They’re not particularly well drawn, and unfortunately will override native Emoji on operating systems that support them, such as Safari on Mac OS X.
As with Apple’s Emoji set, this artwork is most likely their copyright and not to be used outside of Twitter properties. However, I have no idea what the source of the artwork is. I might assume that they created the artwork themselves, except that oddly the image they’ve used for “Bird” is red rather than blue. Perhaps that avoids confusion with the Twitter logo, or perhaps they just missed the opportunity. Who knows? or as you’re more likely thinking… who cares?
Twitter’s copyright interests include “other distinctive brand features”. I’m no lawyer, but as most emoji icons are simply redrawn or traced versions of various other sets, I’d hardly call Twitter’s Emoji artwork “distinctive” in the context of their brand. Anyway, when they email me with a takedown demand, I shall tearfully comply.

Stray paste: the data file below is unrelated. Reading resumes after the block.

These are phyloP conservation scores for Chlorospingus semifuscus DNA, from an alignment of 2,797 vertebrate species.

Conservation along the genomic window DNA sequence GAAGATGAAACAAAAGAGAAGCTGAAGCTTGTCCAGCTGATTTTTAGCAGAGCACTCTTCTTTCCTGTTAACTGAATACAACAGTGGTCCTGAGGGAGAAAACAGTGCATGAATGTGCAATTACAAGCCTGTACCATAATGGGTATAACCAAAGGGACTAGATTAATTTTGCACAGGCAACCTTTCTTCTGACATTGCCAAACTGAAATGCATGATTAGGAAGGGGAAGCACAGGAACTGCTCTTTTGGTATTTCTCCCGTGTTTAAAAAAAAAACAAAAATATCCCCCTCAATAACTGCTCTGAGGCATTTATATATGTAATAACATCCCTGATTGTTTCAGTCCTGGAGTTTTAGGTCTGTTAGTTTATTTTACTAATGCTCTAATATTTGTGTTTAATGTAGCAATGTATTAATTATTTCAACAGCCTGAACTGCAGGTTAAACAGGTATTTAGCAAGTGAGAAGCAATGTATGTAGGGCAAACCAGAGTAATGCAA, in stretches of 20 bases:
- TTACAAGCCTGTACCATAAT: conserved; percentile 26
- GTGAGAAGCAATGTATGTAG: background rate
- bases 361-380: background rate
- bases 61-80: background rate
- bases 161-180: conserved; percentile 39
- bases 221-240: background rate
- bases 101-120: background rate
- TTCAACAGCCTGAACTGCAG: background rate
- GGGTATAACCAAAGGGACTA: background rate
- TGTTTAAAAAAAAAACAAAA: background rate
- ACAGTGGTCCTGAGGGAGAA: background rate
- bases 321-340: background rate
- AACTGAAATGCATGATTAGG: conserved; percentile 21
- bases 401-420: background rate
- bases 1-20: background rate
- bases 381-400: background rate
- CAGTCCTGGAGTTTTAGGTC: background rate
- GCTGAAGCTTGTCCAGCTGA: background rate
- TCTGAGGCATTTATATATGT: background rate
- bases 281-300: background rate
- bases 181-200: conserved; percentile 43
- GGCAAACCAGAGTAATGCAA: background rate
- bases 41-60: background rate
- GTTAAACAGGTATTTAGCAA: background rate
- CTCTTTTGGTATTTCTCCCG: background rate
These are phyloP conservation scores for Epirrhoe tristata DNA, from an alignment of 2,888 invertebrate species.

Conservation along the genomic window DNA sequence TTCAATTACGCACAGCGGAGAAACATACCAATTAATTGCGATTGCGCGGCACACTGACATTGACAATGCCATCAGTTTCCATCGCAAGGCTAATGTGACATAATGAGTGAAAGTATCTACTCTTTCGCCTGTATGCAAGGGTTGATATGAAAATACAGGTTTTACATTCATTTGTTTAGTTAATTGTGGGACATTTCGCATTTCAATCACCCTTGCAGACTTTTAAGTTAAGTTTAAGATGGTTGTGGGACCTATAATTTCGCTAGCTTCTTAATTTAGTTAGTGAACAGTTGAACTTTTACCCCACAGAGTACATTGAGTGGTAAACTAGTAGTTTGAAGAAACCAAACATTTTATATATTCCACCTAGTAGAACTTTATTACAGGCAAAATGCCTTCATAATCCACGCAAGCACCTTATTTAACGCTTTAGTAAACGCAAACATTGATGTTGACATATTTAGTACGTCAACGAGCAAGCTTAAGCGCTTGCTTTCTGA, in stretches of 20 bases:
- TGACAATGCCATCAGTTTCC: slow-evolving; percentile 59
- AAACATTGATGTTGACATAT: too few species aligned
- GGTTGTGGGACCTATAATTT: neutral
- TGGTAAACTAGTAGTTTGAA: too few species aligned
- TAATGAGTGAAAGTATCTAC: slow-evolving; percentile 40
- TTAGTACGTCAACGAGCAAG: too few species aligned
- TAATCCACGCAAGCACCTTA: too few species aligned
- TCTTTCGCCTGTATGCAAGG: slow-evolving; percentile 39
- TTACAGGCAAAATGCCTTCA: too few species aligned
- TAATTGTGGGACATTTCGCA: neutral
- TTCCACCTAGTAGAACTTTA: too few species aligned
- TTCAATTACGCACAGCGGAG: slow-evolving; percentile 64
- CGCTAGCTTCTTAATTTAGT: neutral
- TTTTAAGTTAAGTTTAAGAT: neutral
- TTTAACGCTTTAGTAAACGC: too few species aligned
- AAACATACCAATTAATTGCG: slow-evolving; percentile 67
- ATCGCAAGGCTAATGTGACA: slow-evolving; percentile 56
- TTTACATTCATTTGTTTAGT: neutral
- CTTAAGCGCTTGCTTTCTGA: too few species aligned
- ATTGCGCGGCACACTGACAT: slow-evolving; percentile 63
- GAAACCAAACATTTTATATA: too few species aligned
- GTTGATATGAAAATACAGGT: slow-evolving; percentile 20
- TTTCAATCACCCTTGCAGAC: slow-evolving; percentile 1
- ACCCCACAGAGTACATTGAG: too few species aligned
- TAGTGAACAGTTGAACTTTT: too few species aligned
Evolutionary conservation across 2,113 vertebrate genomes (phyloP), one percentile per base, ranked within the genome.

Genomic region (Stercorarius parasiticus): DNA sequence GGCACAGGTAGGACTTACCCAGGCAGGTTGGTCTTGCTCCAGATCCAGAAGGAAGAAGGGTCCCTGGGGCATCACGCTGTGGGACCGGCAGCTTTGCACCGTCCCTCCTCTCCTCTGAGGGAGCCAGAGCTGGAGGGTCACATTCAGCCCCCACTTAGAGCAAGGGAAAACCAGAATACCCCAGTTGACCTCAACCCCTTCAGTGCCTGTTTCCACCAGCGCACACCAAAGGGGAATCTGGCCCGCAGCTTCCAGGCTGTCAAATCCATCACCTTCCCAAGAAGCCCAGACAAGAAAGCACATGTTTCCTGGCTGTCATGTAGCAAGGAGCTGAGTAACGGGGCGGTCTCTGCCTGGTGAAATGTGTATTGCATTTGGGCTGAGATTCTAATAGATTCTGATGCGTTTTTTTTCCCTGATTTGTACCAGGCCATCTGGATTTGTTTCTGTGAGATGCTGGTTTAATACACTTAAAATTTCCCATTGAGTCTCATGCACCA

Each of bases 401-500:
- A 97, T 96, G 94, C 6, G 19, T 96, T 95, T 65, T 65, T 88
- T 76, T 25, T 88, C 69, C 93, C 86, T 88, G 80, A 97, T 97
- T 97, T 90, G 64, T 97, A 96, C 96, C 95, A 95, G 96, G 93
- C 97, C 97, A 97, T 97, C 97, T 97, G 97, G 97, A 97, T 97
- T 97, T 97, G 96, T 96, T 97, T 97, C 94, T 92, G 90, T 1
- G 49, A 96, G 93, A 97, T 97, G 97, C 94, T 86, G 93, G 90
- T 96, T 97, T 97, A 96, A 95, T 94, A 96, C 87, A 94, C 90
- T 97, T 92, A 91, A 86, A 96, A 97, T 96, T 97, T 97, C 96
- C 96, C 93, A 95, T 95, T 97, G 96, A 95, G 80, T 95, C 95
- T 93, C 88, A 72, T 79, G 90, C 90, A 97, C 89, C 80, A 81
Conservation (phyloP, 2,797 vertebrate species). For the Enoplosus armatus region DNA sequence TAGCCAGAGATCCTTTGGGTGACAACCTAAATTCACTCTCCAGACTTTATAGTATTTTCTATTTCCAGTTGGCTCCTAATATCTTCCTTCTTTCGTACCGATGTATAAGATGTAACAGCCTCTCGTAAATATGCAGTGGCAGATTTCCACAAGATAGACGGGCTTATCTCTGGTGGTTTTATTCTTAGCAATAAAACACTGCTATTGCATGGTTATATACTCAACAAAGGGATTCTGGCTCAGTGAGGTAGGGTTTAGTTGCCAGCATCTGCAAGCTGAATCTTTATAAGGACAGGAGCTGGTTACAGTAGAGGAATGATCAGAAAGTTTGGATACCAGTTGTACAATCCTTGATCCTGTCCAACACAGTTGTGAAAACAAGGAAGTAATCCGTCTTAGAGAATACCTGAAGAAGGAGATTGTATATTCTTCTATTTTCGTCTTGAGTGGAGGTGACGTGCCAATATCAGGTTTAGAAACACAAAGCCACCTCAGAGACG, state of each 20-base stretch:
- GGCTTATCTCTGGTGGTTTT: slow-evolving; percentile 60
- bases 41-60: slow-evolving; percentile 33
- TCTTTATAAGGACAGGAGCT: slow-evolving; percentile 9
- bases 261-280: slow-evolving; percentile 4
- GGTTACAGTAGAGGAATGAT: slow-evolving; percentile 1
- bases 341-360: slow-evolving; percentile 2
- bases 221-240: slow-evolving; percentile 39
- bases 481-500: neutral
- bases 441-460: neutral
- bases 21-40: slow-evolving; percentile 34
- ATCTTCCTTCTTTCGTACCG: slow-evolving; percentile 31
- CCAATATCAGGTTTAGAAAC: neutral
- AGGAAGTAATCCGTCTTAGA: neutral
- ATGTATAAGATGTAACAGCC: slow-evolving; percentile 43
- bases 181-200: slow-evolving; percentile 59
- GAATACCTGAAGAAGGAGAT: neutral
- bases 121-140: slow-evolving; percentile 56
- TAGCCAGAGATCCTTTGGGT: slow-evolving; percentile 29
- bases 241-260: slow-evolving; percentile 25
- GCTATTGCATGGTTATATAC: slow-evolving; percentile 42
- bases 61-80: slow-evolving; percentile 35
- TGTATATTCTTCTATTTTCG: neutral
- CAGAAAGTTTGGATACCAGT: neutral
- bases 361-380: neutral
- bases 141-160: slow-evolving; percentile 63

If Twitter did develop the icons themselves, it’s a pity they didn’t contribute their effort towards an open source set of Emoji – particularly as the Kickstarter project “Phantom Emoji” ran out of money before the set was anything close to complete.